Almost all the leaves are gone from the maples today, this image from a week ago. Abscission seems to have come so quickly this year, in a rush to get on with it–toward what end, we cannot know.
Like every winter, this one is supposed to be “a bad one” which, if that means lots of snow, praise be. We need it badly to soak into the water table, to enrich the soil with nitrogen (I heard that was the case but will have to fact check.)
And at the same time, I dread the prospect of ice storms in the dark on a work day, especially for Ann who leaves before first light or returns on isolated black-ice roads a midnight.
But sufficient unto the day is the evil thereof, or however that verse goes, meaning don’t borrow trouble as you have enough already in your account to draw from.
And when trouble comes, we have, as Garrison Keillor calls it, our Storm Home.
If any of you are familiar with (or even have) Slow Road Home, the book cover was taken at just this time of year but from about the same distance from the mailbox looking from down the road, exactly opposite of this view.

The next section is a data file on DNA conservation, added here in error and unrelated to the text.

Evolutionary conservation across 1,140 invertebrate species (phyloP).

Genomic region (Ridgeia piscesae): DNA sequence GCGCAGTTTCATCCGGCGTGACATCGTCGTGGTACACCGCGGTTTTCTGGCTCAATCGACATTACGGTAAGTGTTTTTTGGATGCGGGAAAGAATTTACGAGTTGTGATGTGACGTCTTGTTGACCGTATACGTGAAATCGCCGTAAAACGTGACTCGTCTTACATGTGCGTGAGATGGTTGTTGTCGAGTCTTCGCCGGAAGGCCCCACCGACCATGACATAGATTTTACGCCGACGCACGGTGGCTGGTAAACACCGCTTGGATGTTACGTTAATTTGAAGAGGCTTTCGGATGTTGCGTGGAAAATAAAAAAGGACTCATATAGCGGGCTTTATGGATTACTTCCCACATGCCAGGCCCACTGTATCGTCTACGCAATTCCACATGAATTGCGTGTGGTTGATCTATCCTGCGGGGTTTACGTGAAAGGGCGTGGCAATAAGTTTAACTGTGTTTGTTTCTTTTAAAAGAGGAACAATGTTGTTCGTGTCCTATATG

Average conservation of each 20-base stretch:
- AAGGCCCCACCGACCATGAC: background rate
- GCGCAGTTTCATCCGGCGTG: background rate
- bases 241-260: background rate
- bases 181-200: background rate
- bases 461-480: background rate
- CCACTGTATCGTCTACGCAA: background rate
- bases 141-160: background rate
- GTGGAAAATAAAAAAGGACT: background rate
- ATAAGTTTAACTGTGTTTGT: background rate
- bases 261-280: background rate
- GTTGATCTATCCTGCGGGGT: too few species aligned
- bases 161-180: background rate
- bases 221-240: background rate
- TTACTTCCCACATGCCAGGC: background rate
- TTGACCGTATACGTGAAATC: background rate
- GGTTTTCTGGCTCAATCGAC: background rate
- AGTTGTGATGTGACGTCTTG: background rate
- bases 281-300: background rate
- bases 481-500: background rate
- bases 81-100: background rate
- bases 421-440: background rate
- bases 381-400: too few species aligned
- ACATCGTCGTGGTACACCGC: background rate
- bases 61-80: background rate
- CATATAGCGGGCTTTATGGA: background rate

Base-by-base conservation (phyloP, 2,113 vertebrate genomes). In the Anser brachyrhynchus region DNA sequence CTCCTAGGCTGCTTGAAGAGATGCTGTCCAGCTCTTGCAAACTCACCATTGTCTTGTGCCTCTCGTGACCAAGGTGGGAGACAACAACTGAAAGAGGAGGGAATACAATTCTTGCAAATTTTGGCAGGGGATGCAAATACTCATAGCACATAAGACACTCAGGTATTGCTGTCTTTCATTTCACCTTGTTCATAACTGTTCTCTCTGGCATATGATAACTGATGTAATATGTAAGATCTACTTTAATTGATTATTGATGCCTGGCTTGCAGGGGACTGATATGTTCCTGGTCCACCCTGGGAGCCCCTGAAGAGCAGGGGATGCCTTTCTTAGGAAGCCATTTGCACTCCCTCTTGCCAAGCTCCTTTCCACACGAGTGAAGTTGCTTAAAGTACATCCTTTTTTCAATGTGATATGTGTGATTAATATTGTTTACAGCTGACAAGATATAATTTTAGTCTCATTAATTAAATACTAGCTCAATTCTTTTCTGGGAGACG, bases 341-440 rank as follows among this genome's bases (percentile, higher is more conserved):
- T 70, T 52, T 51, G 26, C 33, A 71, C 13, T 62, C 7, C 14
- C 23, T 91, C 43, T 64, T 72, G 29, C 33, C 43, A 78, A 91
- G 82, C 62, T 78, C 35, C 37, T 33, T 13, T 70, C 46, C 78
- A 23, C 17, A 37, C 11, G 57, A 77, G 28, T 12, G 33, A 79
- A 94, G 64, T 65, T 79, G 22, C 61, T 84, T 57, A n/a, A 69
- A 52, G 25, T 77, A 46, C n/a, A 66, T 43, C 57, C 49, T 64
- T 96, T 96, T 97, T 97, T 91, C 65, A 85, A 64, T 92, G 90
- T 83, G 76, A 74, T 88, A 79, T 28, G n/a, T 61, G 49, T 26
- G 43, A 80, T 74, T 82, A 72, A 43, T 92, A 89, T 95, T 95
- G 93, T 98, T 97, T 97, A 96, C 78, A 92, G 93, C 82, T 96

As I’m writing now, you’ll see me at my cluttered oak desk if you peek into the window just left of the front porch (where golden maple and yellow poplar leaves have swirled into an eddy and found rest on our porch swing.)
This is a morning shot, the floor lamp in the window says I’d been sitting on the loveseat reading just moments before the light lured me outdoors. It was in the low 40s that morning, and it’s amazing how supercooled a metal tripod can become to bare fingers. It all comes back to me as I step into this image–the wonder of an image plus image-ination.